Let's, for a moment, try to boil games down to their essence.

What's the simplest sort of game one might imagine that is still interesting? We'll need two players to keep it interesting. And we'll make it discrete to keep things straightforward.


For any game that proceeds in several rounds, one can think of the possible game states in each round in a DAG. Such a game can be solved by associating with each node a value (say, the probability of player 1 winning, or the point spread between the players), and then computing values from the bottom up.

For a turn-taking two-player game, this value computation is straightforward -- player 1 seeks to maximize the value while player 2 seeks to minimize it.

(Example: tic-tac-toe)

(Example: 3x3 cornfield)

This value function immediately gives rise to an optimal strategy. If we can compute a value function for a game, that game is "solved". Indeed, for many games, we now know whether they are first-player-wins, second-player-wins, or forced-draw.

When you can't solve the whole value function, you can begin to think in terms of estimating portions of the tree, which can lead to skillful (if not perfect) play.

In other words, once you can get the state space of a game into your computer, you can figure out the value of every state of the game, which leads to an optimal strategy. Ideally, then, you will also manage to compress this value function in such a way that you can remember it. This is the most fun you can have with a game, and I highly encourage it.

Simultaneous Play

Value function updates are easy when players take turns making choices. But what about when players act simultaneously?

Let's look at the simplest version of this situation: a one-round two-choice game:


Here, p+ is trying to maximize the value, while p- is trying to minimize the value. (In other words, p-'s reward is the negative of the value in the cell; p+'s reward is the value in the cell.)

What are some strategies the players might use?

p- has an easy choice. If they play move a, then the best they will do is 1, while if they play move b, the worst they will do is 0. So it's clear that move b is optimal -- the reward in every column is greater for move b. (This is a "dominant strategy".)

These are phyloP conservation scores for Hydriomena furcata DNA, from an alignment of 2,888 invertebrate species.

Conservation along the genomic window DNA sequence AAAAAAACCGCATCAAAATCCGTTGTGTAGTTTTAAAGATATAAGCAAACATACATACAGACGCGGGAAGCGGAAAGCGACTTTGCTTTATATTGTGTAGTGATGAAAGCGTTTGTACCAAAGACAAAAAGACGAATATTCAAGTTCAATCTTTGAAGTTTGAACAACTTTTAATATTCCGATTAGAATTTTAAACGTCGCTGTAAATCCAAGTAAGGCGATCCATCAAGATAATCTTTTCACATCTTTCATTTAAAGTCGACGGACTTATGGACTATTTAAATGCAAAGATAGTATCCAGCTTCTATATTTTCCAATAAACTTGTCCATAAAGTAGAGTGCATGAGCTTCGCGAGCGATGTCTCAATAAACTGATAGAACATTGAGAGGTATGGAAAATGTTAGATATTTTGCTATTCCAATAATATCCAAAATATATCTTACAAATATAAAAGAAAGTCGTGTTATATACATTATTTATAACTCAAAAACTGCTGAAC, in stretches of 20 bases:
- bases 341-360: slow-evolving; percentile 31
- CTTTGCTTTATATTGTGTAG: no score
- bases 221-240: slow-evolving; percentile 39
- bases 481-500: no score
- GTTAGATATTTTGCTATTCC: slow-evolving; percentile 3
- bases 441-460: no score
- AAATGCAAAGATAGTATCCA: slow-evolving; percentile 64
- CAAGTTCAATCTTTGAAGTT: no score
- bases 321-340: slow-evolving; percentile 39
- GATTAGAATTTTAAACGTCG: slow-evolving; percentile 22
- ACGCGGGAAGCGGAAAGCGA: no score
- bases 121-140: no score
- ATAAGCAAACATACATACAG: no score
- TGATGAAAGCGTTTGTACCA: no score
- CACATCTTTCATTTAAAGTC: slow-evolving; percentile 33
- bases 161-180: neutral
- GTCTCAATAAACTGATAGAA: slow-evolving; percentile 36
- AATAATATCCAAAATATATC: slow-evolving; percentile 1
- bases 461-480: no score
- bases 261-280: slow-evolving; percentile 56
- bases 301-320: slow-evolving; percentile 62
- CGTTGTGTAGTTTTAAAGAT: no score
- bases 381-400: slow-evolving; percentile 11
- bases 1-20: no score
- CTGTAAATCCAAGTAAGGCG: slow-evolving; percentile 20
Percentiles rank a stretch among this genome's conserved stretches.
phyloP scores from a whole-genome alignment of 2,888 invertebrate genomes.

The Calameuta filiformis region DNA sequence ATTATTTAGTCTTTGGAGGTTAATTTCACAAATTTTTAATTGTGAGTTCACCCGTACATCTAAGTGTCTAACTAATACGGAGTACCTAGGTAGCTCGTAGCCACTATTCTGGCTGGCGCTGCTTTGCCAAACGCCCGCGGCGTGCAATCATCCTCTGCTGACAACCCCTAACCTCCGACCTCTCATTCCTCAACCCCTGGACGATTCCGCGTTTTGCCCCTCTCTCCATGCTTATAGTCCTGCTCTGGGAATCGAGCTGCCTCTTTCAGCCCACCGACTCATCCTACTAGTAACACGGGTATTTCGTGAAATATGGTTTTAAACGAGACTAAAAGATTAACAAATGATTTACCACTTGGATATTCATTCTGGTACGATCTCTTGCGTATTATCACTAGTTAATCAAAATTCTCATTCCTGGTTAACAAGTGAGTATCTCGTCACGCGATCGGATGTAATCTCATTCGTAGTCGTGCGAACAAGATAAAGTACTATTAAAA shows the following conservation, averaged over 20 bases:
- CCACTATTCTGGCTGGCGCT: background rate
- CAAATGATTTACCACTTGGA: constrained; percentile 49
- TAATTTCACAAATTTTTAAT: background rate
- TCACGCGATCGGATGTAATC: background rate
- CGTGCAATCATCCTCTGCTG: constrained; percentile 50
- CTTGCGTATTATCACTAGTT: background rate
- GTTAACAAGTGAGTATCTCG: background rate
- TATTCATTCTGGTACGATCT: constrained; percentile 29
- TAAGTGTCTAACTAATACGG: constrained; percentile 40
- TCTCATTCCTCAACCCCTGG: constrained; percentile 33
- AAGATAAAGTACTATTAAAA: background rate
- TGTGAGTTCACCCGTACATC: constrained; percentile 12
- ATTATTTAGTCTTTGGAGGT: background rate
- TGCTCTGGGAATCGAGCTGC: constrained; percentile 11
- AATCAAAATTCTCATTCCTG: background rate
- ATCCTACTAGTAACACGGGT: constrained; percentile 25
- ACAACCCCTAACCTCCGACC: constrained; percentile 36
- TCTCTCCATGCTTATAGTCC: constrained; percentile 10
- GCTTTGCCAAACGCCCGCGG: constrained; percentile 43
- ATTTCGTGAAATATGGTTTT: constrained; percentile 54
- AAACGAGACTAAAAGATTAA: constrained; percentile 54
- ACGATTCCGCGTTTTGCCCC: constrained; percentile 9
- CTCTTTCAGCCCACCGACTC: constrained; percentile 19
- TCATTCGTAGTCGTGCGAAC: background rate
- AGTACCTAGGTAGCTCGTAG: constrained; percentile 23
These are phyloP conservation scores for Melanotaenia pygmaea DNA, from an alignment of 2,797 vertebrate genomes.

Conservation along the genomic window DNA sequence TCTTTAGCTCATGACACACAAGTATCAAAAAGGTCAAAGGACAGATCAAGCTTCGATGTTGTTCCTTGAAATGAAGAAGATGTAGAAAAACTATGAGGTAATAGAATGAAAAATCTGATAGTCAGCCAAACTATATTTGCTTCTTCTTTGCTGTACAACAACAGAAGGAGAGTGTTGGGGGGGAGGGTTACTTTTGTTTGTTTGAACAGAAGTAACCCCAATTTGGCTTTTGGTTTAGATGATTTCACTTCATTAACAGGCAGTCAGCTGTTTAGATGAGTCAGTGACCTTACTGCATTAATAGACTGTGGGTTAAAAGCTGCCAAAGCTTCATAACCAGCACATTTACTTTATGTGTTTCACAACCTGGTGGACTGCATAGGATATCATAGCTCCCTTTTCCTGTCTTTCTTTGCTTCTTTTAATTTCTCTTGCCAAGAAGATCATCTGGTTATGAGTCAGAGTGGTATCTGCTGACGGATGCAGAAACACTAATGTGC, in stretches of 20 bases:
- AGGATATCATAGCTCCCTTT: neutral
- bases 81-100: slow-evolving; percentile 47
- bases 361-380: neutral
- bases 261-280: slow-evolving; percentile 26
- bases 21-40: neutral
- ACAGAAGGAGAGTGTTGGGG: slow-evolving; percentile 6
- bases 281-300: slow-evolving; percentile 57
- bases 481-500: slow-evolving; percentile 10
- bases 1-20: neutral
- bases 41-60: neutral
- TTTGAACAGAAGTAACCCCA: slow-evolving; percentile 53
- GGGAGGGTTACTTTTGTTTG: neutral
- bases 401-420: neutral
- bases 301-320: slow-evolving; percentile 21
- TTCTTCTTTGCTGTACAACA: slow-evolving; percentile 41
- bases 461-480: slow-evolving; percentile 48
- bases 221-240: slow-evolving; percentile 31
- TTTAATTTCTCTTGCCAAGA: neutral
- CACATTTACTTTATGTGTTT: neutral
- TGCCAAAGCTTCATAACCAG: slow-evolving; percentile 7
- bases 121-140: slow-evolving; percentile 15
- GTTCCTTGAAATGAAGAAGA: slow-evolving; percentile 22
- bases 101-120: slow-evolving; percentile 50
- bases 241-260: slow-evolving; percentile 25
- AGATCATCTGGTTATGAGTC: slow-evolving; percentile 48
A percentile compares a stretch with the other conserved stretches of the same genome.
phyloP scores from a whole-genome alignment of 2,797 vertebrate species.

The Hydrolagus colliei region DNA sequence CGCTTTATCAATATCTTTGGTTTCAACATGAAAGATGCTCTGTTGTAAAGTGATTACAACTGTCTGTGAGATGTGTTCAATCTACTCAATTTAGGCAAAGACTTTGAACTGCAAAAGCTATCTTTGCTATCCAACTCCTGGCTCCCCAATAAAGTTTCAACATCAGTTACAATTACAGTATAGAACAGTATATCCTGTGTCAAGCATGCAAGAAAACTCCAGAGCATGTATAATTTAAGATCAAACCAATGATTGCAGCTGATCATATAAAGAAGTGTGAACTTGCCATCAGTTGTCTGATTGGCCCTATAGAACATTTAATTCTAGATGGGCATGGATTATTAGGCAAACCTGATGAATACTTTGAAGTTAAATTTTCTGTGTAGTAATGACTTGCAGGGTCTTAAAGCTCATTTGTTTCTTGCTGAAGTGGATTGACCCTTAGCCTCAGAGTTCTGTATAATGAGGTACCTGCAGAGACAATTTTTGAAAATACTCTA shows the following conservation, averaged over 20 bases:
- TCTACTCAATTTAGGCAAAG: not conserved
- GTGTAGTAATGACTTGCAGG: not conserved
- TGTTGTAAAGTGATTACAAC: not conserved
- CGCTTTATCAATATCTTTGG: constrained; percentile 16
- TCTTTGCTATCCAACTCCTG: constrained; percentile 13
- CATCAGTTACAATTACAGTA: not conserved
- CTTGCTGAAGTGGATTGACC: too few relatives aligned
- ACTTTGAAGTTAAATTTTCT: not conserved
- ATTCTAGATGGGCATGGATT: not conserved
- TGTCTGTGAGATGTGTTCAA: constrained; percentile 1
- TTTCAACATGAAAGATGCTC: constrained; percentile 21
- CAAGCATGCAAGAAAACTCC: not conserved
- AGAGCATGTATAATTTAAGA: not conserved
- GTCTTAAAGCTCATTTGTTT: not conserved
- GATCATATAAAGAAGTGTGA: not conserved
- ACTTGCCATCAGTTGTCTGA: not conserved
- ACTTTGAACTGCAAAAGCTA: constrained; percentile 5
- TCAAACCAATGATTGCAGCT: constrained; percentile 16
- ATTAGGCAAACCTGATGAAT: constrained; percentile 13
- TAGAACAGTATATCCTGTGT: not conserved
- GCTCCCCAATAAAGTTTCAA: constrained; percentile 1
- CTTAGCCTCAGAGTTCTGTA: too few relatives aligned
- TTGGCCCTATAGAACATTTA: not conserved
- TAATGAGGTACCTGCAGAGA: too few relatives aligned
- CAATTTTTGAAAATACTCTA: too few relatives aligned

p+ has a slightly more complicated choice. If they knew what p- would play, they would always play the opposite. And it seems like p-'s best strategy is to play b, so that means a.

But we can go deeper. What if -- for some reason -- p- instead choose to play a with probability 1/2th? (a "mixed strategy") This is interesting, because if p+ knew that this was going to happen, they would realize that their moves have equal expected value (1/2 * 1 + 1/2 * 0 = 1/2 = 1/2 * 2 + 1/2 * -1). Now, this is just an interesting side note in this game, because playing any probabilistic strategy will always be worse for p-.

But if we adjust things so that neither player has a dominant strategy:


If p+ plays a with probability 0.8, then p- is indifferent (a = 0.8 + 0.6 = 1.4 = 1.6 - 0.2 = b).

If p- plays a with probability 0.6, then p+ is indifferent (a = 0.6 + 0.8 = 1.4 = 1.8 - 0.4 = b).

And, notably, the expected value of the game for p+ ends up being *higher* than their best fixed strategy (a); and the value of the game for p- is *lower* than their best fixed strategy (b).

So this ends up being an equilibrium!

Using this idea of mixed equilibria, you can analyze games that feature simultaneous moves.

A Nod To John Nash

Nash proved that every finite game has an equilibrium. Particularly, either one player has a dominant strategy, or both players end up with mixed strategies. I suspect this comes down to something about matrix factorization.